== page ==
NO. 97: RHP LEE SMITH
Lee Smith is on the record saying that, given his choice, he’ll be inducted to the Baseball Hall of Fame this summer as a member of the Chicago Cubs. He did, after all, spend eight of his 18 big league seasons with the North Siders.
It could be argued, though, that Big Lee — who at 6-foot-5 and 220 pounds towered above his opponents from his domain on the pitcher’s mound — did more with his four years in St. Louis.
The Cardinals acquired the right-handed closer in May of 1990 in a trade that sent outfielder Tom Brunansky to Boston.
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It was a transitional time for the Redbirds. The “Big Eagle” Gussie Busch had died just seven month earlier and the brewery wasted little time stripping the roster down in preparation to sell the franchise. Smith saved 27 games in that abbreviated season, which saw the Cardinals crumble to sixth place in the National League Eastern Division.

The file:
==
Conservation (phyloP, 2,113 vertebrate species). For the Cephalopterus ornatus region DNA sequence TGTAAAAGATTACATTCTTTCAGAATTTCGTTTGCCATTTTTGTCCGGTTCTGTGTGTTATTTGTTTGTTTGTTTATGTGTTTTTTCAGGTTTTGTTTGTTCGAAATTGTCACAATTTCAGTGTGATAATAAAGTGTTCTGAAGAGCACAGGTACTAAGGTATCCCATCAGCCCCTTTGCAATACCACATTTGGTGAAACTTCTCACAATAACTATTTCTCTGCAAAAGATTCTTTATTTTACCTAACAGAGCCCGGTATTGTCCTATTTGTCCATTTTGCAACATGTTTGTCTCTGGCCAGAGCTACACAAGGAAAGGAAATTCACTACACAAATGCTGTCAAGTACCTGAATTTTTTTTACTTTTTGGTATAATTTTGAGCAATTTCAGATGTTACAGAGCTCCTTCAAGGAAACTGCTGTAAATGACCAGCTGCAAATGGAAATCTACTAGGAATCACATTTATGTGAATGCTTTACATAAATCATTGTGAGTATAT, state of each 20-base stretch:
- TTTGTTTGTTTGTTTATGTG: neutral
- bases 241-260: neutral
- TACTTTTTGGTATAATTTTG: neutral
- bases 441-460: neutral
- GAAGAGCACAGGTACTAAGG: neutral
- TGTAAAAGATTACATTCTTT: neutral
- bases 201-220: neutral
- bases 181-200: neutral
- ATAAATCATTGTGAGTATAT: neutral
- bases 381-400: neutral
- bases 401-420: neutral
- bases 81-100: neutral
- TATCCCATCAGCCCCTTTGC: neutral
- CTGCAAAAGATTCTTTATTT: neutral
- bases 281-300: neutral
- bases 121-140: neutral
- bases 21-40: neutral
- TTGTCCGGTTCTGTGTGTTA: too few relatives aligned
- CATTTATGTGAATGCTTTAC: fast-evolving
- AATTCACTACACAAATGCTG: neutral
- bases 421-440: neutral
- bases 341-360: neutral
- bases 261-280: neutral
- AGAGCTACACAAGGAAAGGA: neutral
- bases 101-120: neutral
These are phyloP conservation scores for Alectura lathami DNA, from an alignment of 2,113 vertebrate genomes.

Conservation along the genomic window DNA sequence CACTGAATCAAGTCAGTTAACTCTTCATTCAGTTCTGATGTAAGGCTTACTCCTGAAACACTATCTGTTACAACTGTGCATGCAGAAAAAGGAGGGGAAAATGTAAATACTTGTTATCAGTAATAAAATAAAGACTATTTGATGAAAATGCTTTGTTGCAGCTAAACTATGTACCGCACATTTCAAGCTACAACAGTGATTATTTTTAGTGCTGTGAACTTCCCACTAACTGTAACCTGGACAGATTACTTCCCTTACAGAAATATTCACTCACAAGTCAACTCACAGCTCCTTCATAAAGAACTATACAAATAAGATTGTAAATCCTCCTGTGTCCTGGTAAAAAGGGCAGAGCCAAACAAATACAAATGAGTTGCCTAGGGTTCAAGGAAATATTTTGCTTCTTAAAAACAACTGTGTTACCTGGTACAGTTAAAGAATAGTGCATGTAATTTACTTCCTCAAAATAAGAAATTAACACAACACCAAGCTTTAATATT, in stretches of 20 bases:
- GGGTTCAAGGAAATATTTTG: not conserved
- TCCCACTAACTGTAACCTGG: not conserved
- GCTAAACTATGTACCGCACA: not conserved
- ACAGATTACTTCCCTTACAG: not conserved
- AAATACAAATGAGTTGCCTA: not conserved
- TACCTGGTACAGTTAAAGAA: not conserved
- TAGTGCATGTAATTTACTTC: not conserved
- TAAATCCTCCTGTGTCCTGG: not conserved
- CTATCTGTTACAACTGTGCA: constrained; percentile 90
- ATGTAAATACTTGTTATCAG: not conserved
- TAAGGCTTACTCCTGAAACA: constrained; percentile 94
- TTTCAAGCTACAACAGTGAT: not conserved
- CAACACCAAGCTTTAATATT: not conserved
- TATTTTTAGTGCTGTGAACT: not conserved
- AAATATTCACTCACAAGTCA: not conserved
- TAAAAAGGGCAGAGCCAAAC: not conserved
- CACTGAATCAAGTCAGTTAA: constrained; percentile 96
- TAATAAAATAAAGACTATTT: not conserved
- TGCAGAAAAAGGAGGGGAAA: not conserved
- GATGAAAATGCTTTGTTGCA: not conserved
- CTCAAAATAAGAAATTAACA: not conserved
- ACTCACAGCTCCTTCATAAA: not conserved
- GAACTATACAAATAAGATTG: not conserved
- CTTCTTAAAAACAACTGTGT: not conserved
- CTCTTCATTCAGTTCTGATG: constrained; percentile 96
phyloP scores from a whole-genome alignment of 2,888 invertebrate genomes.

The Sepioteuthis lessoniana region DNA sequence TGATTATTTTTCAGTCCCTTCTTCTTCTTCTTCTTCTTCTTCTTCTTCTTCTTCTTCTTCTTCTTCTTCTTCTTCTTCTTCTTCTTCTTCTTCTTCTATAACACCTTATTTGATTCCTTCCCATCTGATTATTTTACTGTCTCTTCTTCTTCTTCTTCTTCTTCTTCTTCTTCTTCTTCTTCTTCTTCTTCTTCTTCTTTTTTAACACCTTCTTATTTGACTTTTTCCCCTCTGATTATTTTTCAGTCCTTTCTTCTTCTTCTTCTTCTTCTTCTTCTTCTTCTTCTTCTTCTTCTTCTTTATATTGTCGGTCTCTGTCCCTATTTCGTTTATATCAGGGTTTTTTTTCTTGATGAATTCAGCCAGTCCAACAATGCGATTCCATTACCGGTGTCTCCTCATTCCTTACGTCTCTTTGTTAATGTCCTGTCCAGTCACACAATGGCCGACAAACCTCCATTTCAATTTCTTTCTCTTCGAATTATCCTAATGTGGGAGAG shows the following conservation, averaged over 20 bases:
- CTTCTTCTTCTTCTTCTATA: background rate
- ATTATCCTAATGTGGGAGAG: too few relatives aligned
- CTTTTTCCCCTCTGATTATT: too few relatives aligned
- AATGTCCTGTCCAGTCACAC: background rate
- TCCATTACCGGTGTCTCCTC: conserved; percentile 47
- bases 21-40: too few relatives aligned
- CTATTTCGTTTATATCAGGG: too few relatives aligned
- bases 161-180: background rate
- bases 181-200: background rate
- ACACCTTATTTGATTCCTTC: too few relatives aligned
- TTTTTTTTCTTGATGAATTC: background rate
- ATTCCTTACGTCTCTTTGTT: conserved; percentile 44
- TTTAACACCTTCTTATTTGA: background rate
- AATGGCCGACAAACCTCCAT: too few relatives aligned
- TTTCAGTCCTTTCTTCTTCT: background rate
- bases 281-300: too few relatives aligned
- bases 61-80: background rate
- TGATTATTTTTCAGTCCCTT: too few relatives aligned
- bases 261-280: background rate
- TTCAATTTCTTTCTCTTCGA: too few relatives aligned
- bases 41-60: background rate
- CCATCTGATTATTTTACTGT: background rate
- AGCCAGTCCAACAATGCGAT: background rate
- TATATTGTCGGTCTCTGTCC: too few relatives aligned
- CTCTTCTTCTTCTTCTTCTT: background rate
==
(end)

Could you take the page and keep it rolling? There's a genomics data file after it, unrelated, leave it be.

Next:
Things were much better the next season. St. Louis won 84 games under new manager Joe Torre and Smith, a 33-year veteran on a young and mostly home-grown roster, had a career year. He saved an MLB-best 47 games with a 2.34 ERA and was runner up to Atlanta’s Tom Glavine for the NL Cy Young.
Smith saved 43 games in 1992 and had 43 more by Aug. 31, 1993, when the Cardinals shipped him off to the Yankees for reliever Rich Batchelor.
In all, Smith saved 160 games with a 2.90 ERA in less than four full seasons with the Cardinals. He had 180 saves in twice the time with Chicago.
For the record, Batchelor, a right-hander, went onto a three-year career that produced five big-league wins, no saves and a 5.03 ERA. Smith retired five years later as baseball’s all-time saves leader.
SEASONS IN ST. LOUIS: 4
Averaged 40 saves in four St. Louis seasons | 15-20 W-L | 3-time All-Star| 4.4 WAR
TOP 100 SCORE: 1.90